Welcome to the NavList Message Boards.


A Community Devoted to the Preservation and Practice of Celestial Navigation and Other Methods of Traditional Wayfinding

Compose Your Message

Add Images & Files
    Re: slide rule sight reduction accuracy
    From: Greg Rudzinski
    Date: 2009 Jun 16, 09:07 -0700

    Would it be possible to simulate for both 10" and 20" slide rules
    using the altitude sight reduction formula
    ALT = Inverse SIN ( COS meridian angle x COS declination x COS
                        +/- SIN declination x SIN latitude)
    and to analyze separately 0 to 30�, 30� to 45�, 45� to 75� altitude
    zones for
    latitudes from 0 to 70�?
    On Jun 15, 9:07�pm, Paul Hirose  wrote:
    > In a recent message I described a method to reduce celestial navigation
    > observations with an ordinary slide rule using rectangular coordinates
    > instead of spherical trigonometry. At the time I omitted some of the
    > mathematics. Here is the full procedure.
    > Convert LHA to an angle "theta" which is -90� (or 270) at the meridian,
    > increasing east. This step isn't really necessary, but omitting it puts
    > the rectangular coordinate frame into an unconventional orientation.
    > It's no problem mathematically, but I find it awkward to visualize.
    > theta = -90 - LHA
    > Convert the body's local hour angle and declination to rectangular
    > coordinates in a frame whose +z axis is directed to the north pole and
    > +y axis directed to intersect Earth's axis.
    > x = cos(dec) * cos(theta)
    > y = cos(dec) * sin(theta)
    > z = sin(dec)
    > Rotate the coordinate frame about the X axis by the complement of
    > latitude. This orients the +z axis to the zenith and +y north. In the
    > second equation, y is the old y, not the new y computed in the first
    > equation.
    > y = y * �cos(90-lat) + z * sin(90-lat)
    > z = y * -sin(90-lat) + z * cos(90-lat)
    > Find azimuth. Note that x and y are swapped from their usual positions
    > so azimuth will be zero at north, increasing east. This formula yields a
    > value in the range -90 to +90. If y < 0, add 180 degrees.
    > az = arctan(x / y)
    > Compute the body's distance from the z axis.
    > r = sqrt(x*x + y*y)
    > Compute elevation.
    > el = arctan(z / r)
    > I implemented this in a computer program which simulates slide rule
    > accuracy. At each place a slide rule would be used, the result is
    > multiplied by a number of the form (1 + x), where x is a random value,
    > centered on zero, with Gaussian distribution and .001 standard
    > deviation. In other words, the simulated slide rule has .1% accuracy.
    > That's the figure commonly quoted for 10 inch slide rules, and in a test
    > with one of my own rules I confirmed it.
    > Sight reduction problems are automatically generated, starting with
    > a random azimuth and elevation. In order to evenly distribute the
    > targets about the sky, elevation is the arc sine of a random number
    > between 0 and 1. (If you simply distribute elevations evenly between 0
    > and 90 degrees, the band of sky from 0 to 10 degrees will have as many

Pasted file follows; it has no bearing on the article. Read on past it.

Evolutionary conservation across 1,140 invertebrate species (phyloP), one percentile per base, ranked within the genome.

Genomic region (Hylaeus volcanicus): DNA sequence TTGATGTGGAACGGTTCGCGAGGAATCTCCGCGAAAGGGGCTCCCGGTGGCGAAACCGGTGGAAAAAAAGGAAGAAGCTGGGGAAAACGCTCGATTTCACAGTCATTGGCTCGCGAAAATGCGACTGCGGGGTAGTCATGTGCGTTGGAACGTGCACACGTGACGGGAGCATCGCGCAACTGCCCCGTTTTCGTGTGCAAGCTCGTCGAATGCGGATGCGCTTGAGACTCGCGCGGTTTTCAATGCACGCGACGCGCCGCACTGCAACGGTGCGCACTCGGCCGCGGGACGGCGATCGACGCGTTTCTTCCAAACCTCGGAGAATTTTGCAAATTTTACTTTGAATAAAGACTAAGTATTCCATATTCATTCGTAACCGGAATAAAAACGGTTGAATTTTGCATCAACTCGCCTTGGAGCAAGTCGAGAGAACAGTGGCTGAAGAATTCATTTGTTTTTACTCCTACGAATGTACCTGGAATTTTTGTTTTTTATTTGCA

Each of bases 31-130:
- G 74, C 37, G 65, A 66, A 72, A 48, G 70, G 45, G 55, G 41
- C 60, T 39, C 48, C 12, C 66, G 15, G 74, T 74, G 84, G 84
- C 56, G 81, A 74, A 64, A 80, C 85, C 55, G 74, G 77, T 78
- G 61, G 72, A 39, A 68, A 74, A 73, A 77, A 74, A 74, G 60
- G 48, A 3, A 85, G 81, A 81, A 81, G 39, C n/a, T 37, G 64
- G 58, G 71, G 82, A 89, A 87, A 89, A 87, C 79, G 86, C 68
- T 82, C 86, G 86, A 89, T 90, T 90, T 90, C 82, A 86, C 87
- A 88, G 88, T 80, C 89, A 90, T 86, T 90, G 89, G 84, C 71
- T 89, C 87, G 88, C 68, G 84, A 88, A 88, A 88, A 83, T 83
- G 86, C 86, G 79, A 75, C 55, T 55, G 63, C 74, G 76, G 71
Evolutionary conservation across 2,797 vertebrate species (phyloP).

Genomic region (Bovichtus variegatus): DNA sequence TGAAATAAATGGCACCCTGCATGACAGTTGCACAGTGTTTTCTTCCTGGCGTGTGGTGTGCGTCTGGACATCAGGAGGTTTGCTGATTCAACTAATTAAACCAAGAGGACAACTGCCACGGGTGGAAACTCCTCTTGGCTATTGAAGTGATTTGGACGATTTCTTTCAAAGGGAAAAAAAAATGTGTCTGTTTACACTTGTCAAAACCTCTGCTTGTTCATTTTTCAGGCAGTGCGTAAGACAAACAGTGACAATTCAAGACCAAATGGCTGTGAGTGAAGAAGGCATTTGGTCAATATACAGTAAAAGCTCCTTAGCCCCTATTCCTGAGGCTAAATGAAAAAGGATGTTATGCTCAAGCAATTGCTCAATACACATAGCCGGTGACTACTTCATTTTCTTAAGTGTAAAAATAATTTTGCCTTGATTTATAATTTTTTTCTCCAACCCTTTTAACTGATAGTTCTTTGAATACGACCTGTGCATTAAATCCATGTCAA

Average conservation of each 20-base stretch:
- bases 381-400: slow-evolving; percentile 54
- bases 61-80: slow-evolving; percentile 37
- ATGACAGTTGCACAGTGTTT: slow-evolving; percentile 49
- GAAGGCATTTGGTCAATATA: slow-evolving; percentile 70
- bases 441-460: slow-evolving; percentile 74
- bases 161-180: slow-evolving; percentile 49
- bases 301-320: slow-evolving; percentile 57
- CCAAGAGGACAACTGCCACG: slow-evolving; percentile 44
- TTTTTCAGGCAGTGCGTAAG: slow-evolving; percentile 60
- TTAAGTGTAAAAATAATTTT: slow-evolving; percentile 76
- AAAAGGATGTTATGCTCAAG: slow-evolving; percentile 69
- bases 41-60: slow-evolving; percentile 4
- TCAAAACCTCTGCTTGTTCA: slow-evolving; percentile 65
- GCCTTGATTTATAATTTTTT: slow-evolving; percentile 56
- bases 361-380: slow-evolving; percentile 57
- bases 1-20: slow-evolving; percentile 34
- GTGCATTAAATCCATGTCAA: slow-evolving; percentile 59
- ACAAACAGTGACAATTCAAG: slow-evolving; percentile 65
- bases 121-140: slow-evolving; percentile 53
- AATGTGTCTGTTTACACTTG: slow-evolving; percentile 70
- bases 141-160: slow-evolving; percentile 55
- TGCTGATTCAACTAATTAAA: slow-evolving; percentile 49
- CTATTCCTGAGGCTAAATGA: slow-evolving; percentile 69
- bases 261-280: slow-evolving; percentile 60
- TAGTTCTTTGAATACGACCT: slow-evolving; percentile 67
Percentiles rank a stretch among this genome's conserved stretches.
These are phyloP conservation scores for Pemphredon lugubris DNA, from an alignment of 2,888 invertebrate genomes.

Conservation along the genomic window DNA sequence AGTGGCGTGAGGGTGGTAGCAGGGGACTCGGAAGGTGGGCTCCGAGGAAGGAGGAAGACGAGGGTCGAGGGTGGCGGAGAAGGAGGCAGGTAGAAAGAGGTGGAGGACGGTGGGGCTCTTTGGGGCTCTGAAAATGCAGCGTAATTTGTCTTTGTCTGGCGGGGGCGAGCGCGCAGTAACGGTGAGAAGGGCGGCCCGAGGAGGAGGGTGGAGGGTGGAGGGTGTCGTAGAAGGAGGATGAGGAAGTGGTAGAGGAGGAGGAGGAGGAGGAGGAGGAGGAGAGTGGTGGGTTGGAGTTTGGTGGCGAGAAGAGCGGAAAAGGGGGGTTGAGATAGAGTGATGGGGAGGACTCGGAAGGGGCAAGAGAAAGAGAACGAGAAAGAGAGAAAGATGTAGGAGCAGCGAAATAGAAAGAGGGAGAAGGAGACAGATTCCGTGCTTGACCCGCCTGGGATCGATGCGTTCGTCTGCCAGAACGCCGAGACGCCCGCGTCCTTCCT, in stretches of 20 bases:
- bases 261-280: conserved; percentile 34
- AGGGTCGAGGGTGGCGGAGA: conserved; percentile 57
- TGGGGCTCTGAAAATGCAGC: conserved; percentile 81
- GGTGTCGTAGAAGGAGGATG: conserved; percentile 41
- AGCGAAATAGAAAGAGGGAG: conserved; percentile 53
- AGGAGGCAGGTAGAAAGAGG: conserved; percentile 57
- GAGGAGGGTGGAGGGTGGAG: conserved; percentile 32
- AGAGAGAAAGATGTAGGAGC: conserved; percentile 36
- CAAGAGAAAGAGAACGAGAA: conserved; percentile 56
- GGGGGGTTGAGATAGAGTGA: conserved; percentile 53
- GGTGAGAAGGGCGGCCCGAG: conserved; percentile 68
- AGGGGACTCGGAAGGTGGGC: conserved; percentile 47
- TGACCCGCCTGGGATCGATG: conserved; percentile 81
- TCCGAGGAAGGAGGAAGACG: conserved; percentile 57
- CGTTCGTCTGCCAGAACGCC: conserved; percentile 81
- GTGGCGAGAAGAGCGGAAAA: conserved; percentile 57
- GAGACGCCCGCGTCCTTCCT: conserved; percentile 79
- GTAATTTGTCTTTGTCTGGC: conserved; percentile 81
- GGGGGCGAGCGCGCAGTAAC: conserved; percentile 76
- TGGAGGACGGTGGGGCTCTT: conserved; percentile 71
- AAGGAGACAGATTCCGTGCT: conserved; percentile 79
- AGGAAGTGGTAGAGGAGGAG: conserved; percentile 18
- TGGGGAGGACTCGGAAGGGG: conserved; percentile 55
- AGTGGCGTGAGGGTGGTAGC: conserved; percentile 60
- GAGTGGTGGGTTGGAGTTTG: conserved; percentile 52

> targets as the band from 80 to 90, though the latter is much smaller.)
    > A random latitude is obtained with the same arc sine method. The program
    > can restrict elevations and latitudes to specified limits; I restricted
    > elevations to 5 - 80 degrees and latitudes to 0 - 70.
    > Declination and LHA are then computed from azimuth, elevation, and
    > latitude. All these values are, for practical purposes, perfectly
    > accurate.
    > Declination, LHA, and latitude are submitted to the sight reduction
    > routine, and the returned azimuth and elevation compared to the correct
    > values. This occurs in a loop which runs any desired number of problems
    > and tabulates the statistics.
    > With this Monte Carlo simulation program I've found the slide rule sight
    > reduction method outlined above is accurate in elevation to 3.1 minutes
    > (square root of the mean squared error). About 95% of the results are
    > within 6.2 minutes. The worst case results are about 15 minutes off.
    > These appear to be due to unfavorable combinations of the random errors;
    > I can't see any pattern in the azimuths and elevations where they occur.
    > Azimuth RMS error is about 3.3 minutes. Worst cases are nearly one
    > degree, and always occur when the problem is near the upper elevation
    > limit (80 degrees in this test).
    > My program is designed in a modular fashion so different sight reduction
    > algorithms can be plugged in easily. I plan to implement others. If
    > anyone has a burning desire to see a certain method put to the test,
    > speak up. I'll move it to the head of the list.
    > --
    > I filter out messages with attachments or HTML.
    Navigation List archive: www.fer3.com/arc
    To post, email NavList@fer3.com
    To unsubscribe, email NavList-unsubscribe@fer3.com

    Browse Files

    Drop Files


    What is NavList?

    Join NavList

    (please, no nicknames or handles)
    Do you want to receive all group messages by email?
    Yes No

    You can also join by posting. Your first on-topic post automatically makes you a member.

    Posting Code

    Enter the email address associated with your NavList messages. Your posting code will be emailed to you immediately.

    Email Settings

    Posting Code:

    Custom Index

    Start date: (yyyymm dd)
    End date: (yyyymm dd)

    Visit this site
    Visit this site
    Visit this site
    Visit this site
    Visit this site
    Visit this site